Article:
Friday, February 18, 2011

Short Stuff: The Boston Science Fiction Film Festival

A couple months ago, I mentioned on Twitter that I had a couple ideas for short sci-fi films, and it was too bad that I would likely never find the time to actually write them. A friend sees this, says to get cracking, because he and some other friends could use a good script. So I do, although it's slow going - I've got a full-time job, I try to write something about every movie I see for this blog, and, you know, creative writing is hard.

Seriously, it's really difficult. I have the story's idea, I have an outline of what I want to happen, I even have the backstories for the characters in my head. But the actual putting one word after another in order to create something that, when read, tells a story in an entertaining way and can serve as directions for actors and filmmakers to present it as a motion picture? It drives me nuts. My characters seem to take forever to get the point across, when I speak their lines out loud to see if they pass the "would a human being actually saying this sound ridiculous" test, it leads to revision, I'm not sure how to make the story less convoluted without a lot of boring exposition, and none of the endings I come up with feel right to me.

So, on a certain level, I feel a certain amount of sympathy for the makers of these short sci-fi films - and what I'm doing isn't necessarily the easy part, but it's the part that doesn't really require expending resources. Sure, I have to think about them - just how much does building a full-size time machine cost, anyway, and do I really need two? - but it'll likely be someone else who has to do something practical there. I'm looking at something that will likely run ten or fifteen minutes, and even if I get off my butt, finish writing it, and take advantage of a bunch of friends and family with skills this project will need, it's going to be a crazy undertaking.

But, at the same time, I kind of resent what I see in some of these flicks. Every time someone laughed during "Battle Beyond Belief", it pissed me off a little - I'm trying to give whatever cast winds up performing these characters real human beings to play, and create a story that grabs the audience's attention, and I know that it probably won't get as much visible reaction as a bad Shatner impersonation. "Cosas Feas" might have been a lot better if it wasn't drowning in conflicting homages. And so on. Oddly, I feel no envy of the guys with money for digital effects - you work with what you have - but I'm working hard on my end, and hate that people who aren't putting the same effort into every line are getting by with shortcuts.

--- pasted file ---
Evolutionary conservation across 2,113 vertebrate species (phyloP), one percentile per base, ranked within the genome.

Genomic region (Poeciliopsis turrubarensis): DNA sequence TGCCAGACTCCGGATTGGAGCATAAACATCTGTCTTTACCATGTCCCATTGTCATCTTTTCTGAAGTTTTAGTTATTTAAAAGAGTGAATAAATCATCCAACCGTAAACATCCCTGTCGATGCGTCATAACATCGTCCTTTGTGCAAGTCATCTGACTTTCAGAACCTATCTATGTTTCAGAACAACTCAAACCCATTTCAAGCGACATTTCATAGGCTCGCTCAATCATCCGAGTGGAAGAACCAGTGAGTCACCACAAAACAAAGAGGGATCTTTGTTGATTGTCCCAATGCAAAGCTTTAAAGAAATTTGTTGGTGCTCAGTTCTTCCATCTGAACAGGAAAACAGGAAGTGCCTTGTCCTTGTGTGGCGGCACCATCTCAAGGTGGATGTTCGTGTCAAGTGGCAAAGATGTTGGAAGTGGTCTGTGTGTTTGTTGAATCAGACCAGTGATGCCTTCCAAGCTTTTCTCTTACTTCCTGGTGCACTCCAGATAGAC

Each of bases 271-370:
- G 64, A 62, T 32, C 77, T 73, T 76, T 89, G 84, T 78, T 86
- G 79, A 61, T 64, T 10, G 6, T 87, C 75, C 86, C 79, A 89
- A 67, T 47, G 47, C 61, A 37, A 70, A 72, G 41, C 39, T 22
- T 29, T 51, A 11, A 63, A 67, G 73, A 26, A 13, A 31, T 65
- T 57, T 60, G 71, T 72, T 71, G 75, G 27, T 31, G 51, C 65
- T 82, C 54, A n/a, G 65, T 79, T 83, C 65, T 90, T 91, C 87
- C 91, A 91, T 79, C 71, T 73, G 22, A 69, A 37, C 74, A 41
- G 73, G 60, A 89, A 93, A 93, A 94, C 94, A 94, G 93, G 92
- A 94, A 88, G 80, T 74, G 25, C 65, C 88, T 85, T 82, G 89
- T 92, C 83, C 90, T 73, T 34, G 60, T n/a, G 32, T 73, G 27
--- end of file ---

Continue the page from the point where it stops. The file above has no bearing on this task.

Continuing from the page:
Admittedly, "No Time" is a little derivative, but I think that by the time I'm done writing it, it will be something of its own. After that, who knows. Ideally, it would be awesome to have it be an actual part of this festival (and Fantasia, and Fantastic Fest...) next year, but I've got to actually finish writing it first.

Dangerous Visions

Seen 11 February 2010 in Somerville Theatre #2 (SF/36)

"Time's Up Eve"

A woman runs from the beings collecting human souls in this noir-inspired short. The story is nothing earth-shaking - once you've got the lay of the land, the twists in the plot are not hard to figure out, but director Patrick Rea takes us through them with a certain amount of style. It's bolstered nicely by good-looking black and white photography that emphasizes the stillness of the city; there's also a nice score and good use of what special effects are available.

At times, the choice to use a forties-pastiche style is a little overbearing; between the need to explain what's going on, the lack of anyone else for Eve to talk to, and what's inherent in the style, there is a lot of narration. At a certain point I started to start think about the whole "show, don't tell" thing, but just as that happened, the movie started to do that, and it wasn't necessarily good; the acting dropped a level or two. It's an interesting thing to keep in mind, that going with narration had allowed the cast to concentrate on one thing at a time (shoot until the body language looks right, record until the narration is right, and then combine the two) and gloss over where the cast might have been limited rather than accept compromise.

"Cosas Feas" ("Nasty Stuff")

Speaking of style run amok, Isaac Ezban overdoses on it somewhat here. This short is presented somewhat in the style of a Spanish-language sexual educational film, with narration and cinematography that seems right on target for that, and by the end it's piling B-grade horror tropes onto that, with a poorly-synched soundtrack and shots that seem to switch from showcasing how weird this kid's family is to recreating sloppy filmmaking.

It's too much in every way. Many in the audience didn't like the gross-out places it went, but I think the main problem is that it went on too long. Once you've shown the good, so to speak, it's time to end the movie quickly; instead, Ezban drags things out, diluting his payoff, and the two styles being aped work against each other. The movie bounces between tones, making it hard to appreciate either, and making it seem more a collection of odds and ends than a single vision.

And, yeah, it's gross. Nice job building the prostheses, and I get wanting to get as much use out of them as you could, but there's a definite "less is more" principle to be applied here.

"Zombie Radio"

Maybe not quite so much less as this picture, though. Lawrence Gray's shaggy dog story of a nebbish in pursuit of the paranormal only to be mocked by his ex-girlfriend on the radio, is mildly amusing but never has that great moment when the audience really laughs out loud. It's got a set of somewhat standard-issue quirky characters, but whether schmuck or just oddball, none of them grab us. It's also a sad example of failed banter - Frank and Luscious don't click and their conversations don't pop, so as we're following them from scene to scene, it's always acutely evident that there's something missing.

And, like "Cosas Feas", it just goes on too long - even as a short, it doesn't have enough gags for its running time, although the padding here seems early rather than late.

"Planes de Futuro"